Fox & the Bird Have a New Album: Here's What's Behind Dallas' Best Folk Band
Fresh off the January 14 release of their awaited sophomore album, Darkest Hours, Dallas' premier folk rock collective, Fox & the Bird, opened their melodic minds to the Dallas Observer about the band's collaborative Texas sound, juggling life as part-time musicians, and how shadowy realities can still shine with harmonious sun-rays of hope. Here's our conversation with three-fifths of Fox & the Bird: Dan Bowman, Paul Grass and Jacob Metcalf, who reminded us once again why they were voted "Best Folk Act" at our 2013 Music Awards.
For those who have not yet been introduced to Fox & the Bird, how would you all describe your sound?
Paul: I'll take a crack at this one. I'd say we have a very homegrown sound blurred with rowdy Americana folk rock. But then again I'm not the best sound identifier sometimes.
Dan: I'd agree with Paul. Since we've had so many great collaborators over the past several years, we have an alternating sound of rolling folk drums that get rocky but at any time can flip and sound a little like mariachi. Our sound is really driven on harmonies and melodies though. It's all about those harmonies.
Jacob: Our sound reflects how we like to shake things up. Fox & the Bird's goal are to keep our music and live performances full of surprises.
How far back does this collection of writers and musicians go back?
Dan: We came together in late 2008. Since then we've had 14 incredible writers, musicians, and just all-in-all lovers of music join Fox & the Bird like Wheeler Sparks and Travis Sparks. Some left and came back, but they all contribute through some kind of collaboration. I'm the only original member.
Who makes up the Fox & the Bird lineup these days?
Paul: There are five of us -- the Dan, Paul, Jacob combo we have going on right here, plus the talented Petra Kelly and Sarah Scott. We're all instrumentalists and vocalists, so we play more than just one instrument at any given time. Petra and Sarah are violinists and Petra also plays the glockenspiel.
Jacob: And Paul's a really talented percussionist, even though he plays the ukulele and banjos when he gets the urge to. We all play a part in wearing multiple hats.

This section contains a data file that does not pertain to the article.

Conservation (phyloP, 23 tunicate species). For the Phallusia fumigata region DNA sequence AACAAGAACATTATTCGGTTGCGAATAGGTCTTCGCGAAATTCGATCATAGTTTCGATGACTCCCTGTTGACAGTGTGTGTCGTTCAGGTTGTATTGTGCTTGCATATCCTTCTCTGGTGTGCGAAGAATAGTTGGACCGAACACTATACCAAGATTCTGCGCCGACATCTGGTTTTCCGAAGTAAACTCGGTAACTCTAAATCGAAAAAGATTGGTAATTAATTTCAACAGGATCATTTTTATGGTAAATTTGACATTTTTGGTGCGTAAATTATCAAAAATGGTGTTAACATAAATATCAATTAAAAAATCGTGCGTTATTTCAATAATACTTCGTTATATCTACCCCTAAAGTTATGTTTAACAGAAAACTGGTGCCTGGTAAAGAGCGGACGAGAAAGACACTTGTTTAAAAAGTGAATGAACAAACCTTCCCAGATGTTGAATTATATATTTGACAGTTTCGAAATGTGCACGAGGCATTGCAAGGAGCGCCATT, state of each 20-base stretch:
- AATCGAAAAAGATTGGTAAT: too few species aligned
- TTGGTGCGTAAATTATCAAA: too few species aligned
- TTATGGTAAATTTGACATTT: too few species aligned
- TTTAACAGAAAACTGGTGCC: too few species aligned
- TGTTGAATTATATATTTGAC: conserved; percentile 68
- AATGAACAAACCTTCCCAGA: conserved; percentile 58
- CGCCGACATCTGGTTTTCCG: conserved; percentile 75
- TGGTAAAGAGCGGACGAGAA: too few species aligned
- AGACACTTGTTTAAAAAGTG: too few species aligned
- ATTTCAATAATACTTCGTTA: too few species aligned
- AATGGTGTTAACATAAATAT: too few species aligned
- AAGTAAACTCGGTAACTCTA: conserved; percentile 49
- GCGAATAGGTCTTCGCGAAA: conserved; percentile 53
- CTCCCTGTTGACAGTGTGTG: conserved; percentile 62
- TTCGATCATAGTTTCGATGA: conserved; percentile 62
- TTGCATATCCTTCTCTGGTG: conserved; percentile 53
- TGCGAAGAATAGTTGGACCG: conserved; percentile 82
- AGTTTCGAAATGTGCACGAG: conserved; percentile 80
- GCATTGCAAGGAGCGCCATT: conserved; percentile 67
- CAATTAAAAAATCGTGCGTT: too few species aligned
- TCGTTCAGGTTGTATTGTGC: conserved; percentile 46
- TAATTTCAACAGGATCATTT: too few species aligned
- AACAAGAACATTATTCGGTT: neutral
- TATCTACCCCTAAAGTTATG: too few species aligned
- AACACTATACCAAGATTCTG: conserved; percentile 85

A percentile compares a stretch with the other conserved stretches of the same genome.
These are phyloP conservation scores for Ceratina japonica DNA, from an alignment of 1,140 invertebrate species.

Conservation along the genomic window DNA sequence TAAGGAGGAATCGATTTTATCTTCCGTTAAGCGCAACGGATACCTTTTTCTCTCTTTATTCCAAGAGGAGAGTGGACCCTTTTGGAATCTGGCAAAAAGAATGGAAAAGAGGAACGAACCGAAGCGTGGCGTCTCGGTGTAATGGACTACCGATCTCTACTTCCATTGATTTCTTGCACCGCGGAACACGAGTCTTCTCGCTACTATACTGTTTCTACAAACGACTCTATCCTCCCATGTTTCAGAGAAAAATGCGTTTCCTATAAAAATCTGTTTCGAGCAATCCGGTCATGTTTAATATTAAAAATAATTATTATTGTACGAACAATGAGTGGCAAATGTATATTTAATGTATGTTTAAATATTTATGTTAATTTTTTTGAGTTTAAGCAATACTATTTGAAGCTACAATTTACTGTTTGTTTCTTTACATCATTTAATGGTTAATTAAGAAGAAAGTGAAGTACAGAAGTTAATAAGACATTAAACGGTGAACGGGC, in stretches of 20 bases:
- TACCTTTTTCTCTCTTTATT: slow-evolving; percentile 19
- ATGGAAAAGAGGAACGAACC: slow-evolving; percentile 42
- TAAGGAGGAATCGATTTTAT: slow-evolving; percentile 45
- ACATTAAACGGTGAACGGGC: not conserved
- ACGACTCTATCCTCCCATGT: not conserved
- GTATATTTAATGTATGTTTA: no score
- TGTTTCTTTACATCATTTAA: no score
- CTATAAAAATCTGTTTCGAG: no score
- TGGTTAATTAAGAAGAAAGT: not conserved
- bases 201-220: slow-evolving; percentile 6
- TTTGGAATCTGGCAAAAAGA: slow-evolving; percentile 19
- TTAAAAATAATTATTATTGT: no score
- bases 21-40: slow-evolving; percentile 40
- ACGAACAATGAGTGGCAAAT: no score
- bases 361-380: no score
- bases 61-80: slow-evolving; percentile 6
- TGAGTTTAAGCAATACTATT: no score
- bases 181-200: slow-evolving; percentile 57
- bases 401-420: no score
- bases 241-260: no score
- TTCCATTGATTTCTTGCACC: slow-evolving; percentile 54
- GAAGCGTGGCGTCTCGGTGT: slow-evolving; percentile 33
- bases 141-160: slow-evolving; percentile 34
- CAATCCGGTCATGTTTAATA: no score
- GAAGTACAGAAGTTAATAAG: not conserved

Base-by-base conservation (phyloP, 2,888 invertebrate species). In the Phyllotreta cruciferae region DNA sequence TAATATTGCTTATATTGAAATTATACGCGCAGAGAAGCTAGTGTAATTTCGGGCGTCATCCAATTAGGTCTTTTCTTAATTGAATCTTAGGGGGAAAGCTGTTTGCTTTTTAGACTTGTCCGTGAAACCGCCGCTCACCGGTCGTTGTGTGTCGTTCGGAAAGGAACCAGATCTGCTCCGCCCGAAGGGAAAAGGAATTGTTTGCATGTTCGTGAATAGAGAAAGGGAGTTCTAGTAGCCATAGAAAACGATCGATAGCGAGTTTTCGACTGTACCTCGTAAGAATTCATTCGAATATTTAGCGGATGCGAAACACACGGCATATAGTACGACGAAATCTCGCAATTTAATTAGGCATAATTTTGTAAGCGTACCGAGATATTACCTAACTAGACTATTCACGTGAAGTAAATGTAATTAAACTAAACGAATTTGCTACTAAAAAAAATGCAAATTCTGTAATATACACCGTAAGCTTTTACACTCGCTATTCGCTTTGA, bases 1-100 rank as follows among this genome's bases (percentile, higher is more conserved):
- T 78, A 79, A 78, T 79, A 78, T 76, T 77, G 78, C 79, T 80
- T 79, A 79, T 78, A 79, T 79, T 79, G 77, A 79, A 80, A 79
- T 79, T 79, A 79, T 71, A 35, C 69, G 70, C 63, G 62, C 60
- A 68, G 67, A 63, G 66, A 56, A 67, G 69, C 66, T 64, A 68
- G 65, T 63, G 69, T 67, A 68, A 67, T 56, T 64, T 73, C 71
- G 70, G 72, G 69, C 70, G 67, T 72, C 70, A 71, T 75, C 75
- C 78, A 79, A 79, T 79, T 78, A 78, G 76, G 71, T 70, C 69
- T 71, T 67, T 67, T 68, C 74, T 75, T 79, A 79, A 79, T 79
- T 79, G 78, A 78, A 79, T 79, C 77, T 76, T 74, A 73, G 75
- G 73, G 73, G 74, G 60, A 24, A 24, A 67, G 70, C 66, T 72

How did you all come up with the name Fox & the Bird?
Dan: The title track from our first album, Floating Feathers, was a song the band wrote about relationships between two people that know they may be complete opposites but still choose to make those differences work to make something great. Just like the the birds and the bees or even a fox and a bird, we're a cast of characters that choose to make our differences work in harmony for the love of storytelling and music.
Well, I know your fans are excited about the release of your second album this week after a three year wait since Floating Feathers, so some congratulations are in order. Does this new album have an overall message you want listeners to catch?
Jacob: As a band, we've all been taken through trying times, the type of experiences everyone goes through, you know? But that doesn't mean you still can't have peeks of optimism too.
Dan: Exactly, from death to divorce, a lot of tough things have happened since our first album but hope should always be like a silver lining with every dark cloud. And all that goes for the album. Just because it's titled Darkest Hours and we're addressing some everyday real stuff, doesn't mean it can't upbeat at times.
You have a new music video for "Wreck of the Fallible" with a really unique concept. What led you all to that type of visual?
Dan: The guy who directed the video, Wheeler Sparks, is a past band member and a phenomenal writer, musician and director. The band sat down with him and we started with the raft imagery to represent the lost, downtrodden beggars and whores who respectable folks leave lost at sea. Wheeler had a challenge in conceptualizing brokenness and loss and ended up creating striking images that we're all proud of.